In this case, a Strata Improvement Loan with Macquarie provided the upfront funding for both the works and the insurance excess. Repayments were made quarterly through additional strata levies, and individual owners did not need to make a personal guarantee to secure the loan.

“We can approve a Strata Improvement Loan in as little as a day, and it can be used for anything that improves the building. This includes engineering consultancy, rectification and maintenance – such as improved sprinkler systems,” he says.

Macquarie’s loan assessment team looks at the levy increase affordability, and while there is a maximum borrowing capacity per lot, MacKenzie says there is some flexibility around the building’s value. “We do our due diligence – for example, the levy cannot increase by more than 100%.”

With some building notices requiring prompt action, this can provide the missing link in your combustible cladding response plan. And it means works can begin straight away.

Find out how much each lot owner would pay for a Strata Improvement Loan with our calculator

Spreading out the extra costs of insurance

Insurance premium increases can also take residents by surprise.

“As soon as you have written confirmation you have a cladding issue, you need to inform your insurers,” says MacKenzie. You can expect property and public liability insurance premiums to rise as a result – and there have been reports of disclosure leading to exclusions and limitations.3

In some cases, these rises may seem unsustainable – but building insurance is essential to meeting mortgage requirements.

“This is where our premium funding solution, through Macquarie Pacific Funding, can help,” suggests MacKenzie. “Body corporates can spread their premiums across the year, rather than paying upfront.”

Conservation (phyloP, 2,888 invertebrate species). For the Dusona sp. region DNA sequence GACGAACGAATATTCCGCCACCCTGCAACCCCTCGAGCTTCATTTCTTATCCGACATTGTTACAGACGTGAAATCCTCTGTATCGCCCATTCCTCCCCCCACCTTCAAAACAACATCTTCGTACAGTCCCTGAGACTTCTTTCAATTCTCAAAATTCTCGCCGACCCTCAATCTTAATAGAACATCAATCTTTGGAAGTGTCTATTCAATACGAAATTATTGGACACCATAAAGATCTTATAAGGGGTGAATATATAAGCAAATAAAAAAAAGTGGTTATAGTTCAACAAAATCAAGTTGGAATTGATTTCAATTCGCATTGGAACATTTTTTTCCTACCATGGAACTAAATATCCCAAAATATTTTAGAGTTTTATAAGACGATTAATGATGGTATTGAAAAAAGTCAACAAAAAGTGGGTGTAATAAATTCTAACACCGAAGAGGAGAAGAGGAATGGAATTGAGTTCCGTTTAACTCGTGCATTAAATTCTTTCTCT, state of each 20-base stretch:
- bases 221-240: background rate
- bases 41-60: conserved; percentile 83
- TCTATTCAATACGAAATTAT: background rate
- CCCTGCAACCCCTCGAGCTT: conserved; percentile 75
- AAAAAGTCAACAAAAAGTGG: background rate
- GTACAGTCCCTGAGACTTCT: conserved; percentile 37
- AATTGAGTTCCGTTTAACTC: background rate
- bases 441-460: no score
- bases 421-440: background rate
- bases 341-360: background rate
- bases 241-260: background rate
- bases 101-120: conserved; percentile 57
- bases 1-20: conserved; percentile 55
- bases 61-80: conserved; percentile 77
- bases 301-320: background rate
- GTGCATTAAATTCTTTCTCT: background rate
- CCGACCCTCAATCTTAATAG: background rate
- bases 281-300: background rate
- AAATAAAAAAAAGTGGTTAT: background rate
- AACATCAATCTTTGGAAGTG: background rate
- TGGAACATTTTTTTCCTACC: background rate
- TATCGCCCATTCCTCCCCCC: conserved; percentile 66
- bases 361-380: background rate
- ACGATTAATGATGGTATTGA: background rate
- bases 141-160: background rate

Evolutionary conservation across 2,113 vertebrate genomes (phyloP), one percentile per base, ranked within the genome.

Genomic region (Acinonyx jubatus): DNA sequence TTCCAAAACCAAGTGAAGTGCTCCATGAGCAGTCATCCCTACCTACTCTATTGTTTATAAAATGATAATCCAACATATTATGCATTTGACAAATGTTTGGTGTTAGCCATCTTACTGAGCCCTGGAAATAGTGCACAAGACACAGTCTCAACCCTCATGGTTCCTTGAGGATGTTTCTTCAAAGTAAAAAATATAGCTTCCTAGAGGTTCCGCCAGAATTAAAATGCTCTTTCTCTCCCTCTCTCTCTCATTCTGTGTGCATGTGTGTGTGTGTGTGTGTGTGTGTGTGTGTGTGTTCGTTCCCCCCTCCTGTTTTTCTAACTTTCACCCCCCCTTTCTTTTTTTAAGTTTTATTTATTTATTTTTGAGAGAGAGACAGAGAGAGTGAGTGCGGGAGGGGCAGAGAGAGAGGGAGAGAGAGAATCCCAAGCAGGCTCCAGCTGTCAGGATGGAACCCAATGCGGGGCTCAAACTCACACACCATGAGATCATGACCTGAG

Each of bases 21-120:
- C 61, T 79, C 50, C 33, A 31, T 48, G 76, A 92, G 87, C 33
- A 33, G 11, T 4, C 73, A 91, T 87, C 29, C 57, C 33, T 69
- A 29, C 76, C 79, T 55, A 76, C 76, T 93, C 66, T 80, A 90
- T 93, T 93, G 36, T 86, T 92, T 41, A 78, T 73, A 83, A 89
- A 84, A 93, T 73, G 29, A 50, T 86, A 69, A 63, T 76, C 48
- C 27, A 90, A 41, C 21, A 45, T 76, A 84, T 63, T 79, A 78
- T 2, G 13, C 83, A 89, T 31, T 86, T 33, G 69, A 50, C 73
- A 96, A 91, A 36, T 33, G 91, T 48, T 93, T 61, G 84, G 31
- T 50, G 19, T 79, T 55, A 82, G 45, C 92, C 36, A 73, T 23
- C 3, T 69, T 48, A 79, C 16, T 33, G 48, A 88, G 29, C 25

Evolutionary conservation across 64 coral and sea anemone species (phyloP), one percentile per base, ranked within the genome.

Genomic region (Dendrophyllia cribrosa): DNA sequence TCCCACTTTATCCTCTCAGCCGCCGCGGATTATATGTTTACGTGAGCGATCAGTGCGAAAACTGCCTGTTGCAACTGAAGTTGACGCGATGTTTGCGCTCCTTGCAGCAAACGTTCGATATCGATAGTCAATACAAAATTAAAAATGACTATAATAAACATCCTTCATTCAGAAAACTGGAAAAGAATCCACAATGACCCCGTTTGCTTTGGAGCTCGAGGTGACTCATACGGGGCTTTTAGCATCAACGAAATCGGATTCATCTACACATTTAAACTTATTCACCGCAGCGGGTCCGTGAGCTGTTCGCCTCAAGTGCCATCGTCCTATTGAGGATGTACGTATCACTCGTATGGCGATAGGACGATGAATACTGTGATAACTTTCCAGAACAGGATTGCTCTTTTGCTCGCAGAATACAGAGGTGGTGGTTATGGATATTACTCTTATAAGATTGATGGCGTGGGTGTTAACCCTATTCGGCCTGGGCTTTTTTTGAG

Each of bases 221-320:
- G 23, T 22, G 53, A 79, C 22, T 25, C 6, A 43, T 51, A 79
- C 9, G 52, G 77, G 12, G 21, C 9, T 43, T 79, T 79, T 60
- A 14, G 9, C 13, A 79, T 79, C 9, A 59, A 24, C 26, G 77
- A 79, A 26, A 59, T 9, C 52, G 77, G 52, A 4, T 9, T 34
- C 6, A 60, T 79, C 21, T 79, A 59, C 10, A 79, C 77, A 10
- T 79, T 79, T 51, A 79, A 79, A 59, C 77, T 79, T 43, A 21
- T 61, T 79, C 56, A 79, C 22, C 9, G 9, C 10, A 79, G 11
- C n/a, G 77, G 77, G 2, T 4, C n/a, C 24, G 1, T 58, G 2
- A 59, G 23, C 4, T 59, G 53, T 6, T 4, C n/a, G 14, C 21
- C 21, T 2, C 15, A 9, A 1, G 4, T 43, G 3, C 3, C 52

Find out more about making monthly insurance premium payments

This is an issue that cannot be ignored. Even if you have not received a written notification, it’s important to be confident in the materials used in your building.

Acting quickly can reduce the risk of much more serious consequences, protect the value of your building and provide residents with peace of mind. And these funding options may make the solution more accessible than you think.

To find out more about Strata Improvement Loans, please talk with your Relationship Manager.

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Additional information

Unless stated otherwise, this material has been prepared by Macquarie Bank Limited ABN 46 008 583 542 AFSL & Australian Credit Licence 237502 ("Macquarie") for general discussion purposes only, without taking into account your personal objectives, financial situation or needs. Before acting on this general information, you must consider its appropriateness having regard to your own objectives, financial situation and needs. The information provided is not intended to replace or serve as a substitute for any accounting, tax or other professional advice, consultation or service.

1 Combustible Cladding: residents insurance costs quadruple… ABN News, December 2017

2 Combustible cladding in Australia: An insurers guide, Clyde & Co, November 2017

3 Non-compliant cladding? Your building may struggle to get insurance, Australian Financial Review September 2017